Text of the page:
Head of School Blog

Class Size at All Saints

Jill Singleton
When I joined the All Saints community in 2004, my son, Elijah, transferred into the Third Grade class. He was the fifth student in that class. That year, and every year since, class size has been a topic of discussion at All Saints. What’s interesting, however, is that in the past three years, the conversation has shifted 180 degrees – from a sense that class sizes are too small to questioning whether they are approaching a size that is too large. Since it has come up in a few recent conversations with parents, I thought it was worth offering a little background to provide some broader context.

Research related to class size has proven to have mixed results. While many believe that “smaller classes equal increased achievement,” this statement is not definitively supported by research. The equation is much more complicated, involving many factors: teacher quality, student motivation, curriculum standards, and school leadership all play critical roles.
Nationally, independent school class sizes average 19.6 students per class – a number we support and strive to achieve. At All Saints, our goal is 16-20 per class, with 18 being the sweet spot. Given that enrollment is as much an art as science, our numbers can fluctuate based on the applicant pool in a given year. There are several factors that must are relevant to the discussion:

Class size vs. ratio
When looking at class sizes, an important consideration is the staffing provided. Our classes currently have a head teacher and an assistant in Nursery through Grade 1. The two Second Grade classes share an assistant, Grade 3 has a full-time assistant, and Grade 4 has a 3/4 assistant. In addition, Grades 1-8 benefit from the push-in support of an academic enrichment teacher, creating ratios that allow for small learning groups in reading and math.

Intentional vs. random selection
When looking at class sizes at All Saints, one must consider that a class of 18 intentionally-selected students is very different than the same number of randomly assigned students in a public school classroom. All of the students admitted to our school undergo a rigorous admissions process to ensure that they are capable of personal success, are able to contribute meaningfully to class discussions and activities, and are capable of meeting our high academic standards. Additionally, families are also carefully vetted for alignment with our school’s values and culture. The result is that we are able to build strong classes that allow our teachers to maximize every moment of teaching time.

Reality of attrition
Several years ago, we made an intentional decision to increase class sizes at the lower grades to weather the storm of attrition in the early elementary grades. Despite significant gains and our best hopes and efforts (as well as a developing trend of families seeking to raise their children in Hoboken), we still see a number of families move to the suburbs each year. While retention numbers are consistently improving, changes from year to year are idiosyncratic, making precise forecasting a challenge. Slightly larger classes in the lower grades ensure robust classes in elementary and middle school. Additionally, having “homegrown” students – those students who have been with us since their early formative years – provides a strong foundation for sustaining a culture of personal commitment, strong values, and a dedicated work ethic.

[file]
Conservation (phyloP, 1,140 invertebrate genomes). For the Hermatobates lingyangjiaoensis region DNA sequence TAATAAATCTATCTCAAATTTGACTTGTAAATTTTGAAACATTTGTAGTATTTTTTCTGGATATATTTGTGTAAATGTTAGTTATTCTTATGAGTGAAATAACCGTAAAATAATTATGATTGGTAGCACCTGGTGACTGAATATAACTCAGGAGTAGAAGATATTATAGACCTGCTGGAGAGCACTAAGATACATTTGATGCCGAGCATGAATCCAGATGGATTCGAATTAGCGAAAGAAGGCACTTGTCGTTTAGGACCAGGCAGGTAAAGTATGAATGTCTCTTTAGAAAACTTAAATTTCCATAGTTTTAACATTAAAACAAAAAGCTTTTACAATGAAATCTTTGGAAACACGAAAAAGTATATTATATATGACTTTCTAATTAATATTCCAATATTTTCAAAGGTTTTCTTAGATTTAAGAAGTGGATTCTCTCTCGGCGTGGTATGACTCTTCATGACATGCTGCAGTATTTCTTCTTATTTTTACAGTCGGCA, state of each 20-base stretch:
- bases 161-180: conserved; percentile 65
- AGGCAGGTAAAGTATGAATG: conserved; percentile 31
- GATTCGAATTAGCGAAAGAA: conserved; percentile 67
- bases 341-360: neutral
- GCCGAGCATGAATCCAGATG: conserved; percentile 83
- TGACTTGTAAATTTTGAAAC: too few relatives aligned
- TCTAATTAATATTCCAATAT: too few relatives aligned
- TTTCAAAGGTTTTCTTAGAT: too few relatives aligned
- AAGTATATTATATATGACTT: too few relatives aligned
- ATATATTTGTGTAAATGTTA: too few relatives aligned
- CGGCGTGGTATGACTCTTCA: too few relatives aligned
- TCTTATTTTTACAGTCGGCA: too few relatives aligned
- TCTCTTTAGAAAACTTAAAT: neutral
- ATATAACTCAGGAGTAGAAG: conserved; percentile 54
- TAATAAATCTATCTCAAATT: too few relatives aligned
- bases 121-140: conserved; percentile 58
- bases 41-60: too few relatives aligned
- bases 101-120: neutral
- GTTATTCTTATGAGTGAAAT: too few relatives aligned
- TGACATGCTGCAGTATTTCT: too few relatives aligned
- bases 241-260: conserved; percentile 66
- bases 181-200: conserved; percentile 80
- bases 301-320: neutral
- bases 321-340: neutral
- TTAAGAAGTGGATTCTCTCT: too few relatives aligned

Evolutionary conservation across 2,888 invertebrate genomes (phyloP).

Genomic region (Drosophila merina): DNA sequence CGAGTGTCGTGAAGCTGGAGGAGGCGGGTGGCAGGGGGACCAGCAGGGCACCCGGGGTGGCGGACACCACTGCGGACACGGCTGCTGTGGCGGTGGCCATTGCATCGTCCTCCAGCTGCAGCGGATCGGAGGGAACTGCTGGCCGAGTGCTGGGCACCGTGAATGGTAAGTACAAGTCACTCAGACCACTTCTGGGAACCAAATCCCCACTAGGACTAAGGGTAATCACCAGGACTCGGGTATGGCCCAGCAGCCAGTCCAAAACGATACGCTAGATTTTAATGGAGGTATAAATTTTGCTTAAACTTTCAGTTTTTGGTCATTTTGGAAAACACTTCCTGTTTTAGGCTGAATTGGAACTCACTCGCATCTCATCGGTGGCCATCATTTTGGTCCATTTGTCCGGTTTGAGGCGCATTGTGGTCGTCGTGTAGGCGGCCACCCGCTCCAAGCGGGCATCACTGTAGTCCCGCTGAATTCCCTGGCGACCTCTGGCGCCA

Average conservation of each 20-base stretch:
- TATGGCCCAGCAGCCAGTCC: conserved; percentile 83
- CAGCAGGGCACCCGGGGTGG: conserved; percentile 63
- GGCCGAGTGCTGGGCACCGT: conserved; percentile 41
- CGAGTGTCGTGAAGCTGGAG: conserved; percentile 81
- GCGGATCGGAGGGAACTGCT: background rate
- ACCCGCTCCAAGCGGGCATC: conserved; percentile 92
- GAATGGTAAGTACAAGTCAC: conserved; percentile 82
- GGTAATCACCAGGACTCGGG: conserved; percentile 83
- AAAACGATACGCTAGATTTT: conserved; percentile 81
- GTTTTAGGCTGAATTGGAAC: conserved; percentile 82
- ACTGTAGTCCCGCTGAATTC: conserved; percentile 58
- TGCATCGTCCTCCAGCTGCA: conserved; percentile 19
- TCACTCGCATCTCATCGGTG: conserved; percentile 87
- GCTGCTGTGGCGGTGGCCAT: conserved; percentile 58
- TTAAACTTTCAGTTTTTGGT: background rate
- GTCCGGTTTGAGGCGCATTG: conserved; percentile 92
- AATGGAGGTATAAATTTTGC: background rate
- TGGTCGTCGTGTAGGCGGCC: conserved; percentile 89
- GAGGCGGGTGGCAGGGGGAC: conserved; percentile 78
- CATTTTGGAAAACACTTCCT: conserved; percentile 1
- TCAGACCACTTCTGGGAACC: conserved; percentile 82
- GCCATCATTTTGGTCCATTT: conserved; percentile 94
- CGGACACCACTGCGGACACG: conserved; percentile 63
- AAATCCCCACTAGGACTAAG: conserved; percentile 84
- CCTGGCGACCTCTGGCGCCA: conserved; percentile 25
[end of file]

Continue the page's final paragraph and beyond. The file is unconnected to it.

Responsible staffing
At All Saints, we staff classrooms according to student need. For example, sometimes a class of 17 will require an assistant teacher, and sometimes it won’t. These decisions are made with input from teachers who know the particular students best. We are 100% committed to making sure that our teachers and students have the human resources they need to meet our high standards for learning and achievement.

Small schools vs. small classes
Prior to his retirement as the president of the National Association of Independent Schools last year, Pat Bassett was careful to caution independent schools about over-hyping the importance of small classes. According to Pat, a more reliable predictor of success is small school size and great teaching. “The most compelling research in the education marketplace in general and by NAIS indicates that it is small schools (i.e., intimate places where all students are known) and great teachers that are the two factors that produce high achievement in students.” To illustrate his point, Pat points out: “If you gave anyone a choice, including faculty, of having their own children in a small class with just an average teacher or a large class with a great teacher, everyone would choose the latter, and wisely so.” (To read Pat’s full blog: http://www.nais.org/Presidents-Corner/Presidents-Blog/Lists/Posts/Post.aspx?List=a5fa8a61%2D7db4%2D4408%2D9e71%2D152670940bc3&ID=270&Web=8544a572%2D104a%2D4d86%2Dbf80%2D058334725dde)

What the data suggests pretty clearly is what we already know – that learning is a complex issue influenced by many factors. The success of an educational environment can never be reduced to simple numbers. The teacher’s passion, professionalism, and enthusiasm for learning, combined with the students’ level of preparation and engagement, all play significant roles in the process. Other factors include skilled leadership, parental support/involvement, and demographics. When I look at our school through the broader lens of these harbingers of success, it is no wonder that we have such a thriving program full of engaged and competent students. Class size is merely one piece of the puzzle.

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Comments? Thoughts? Ideas? I’d love to hear them! Email me:jsingleton@allsaintshoboken.com.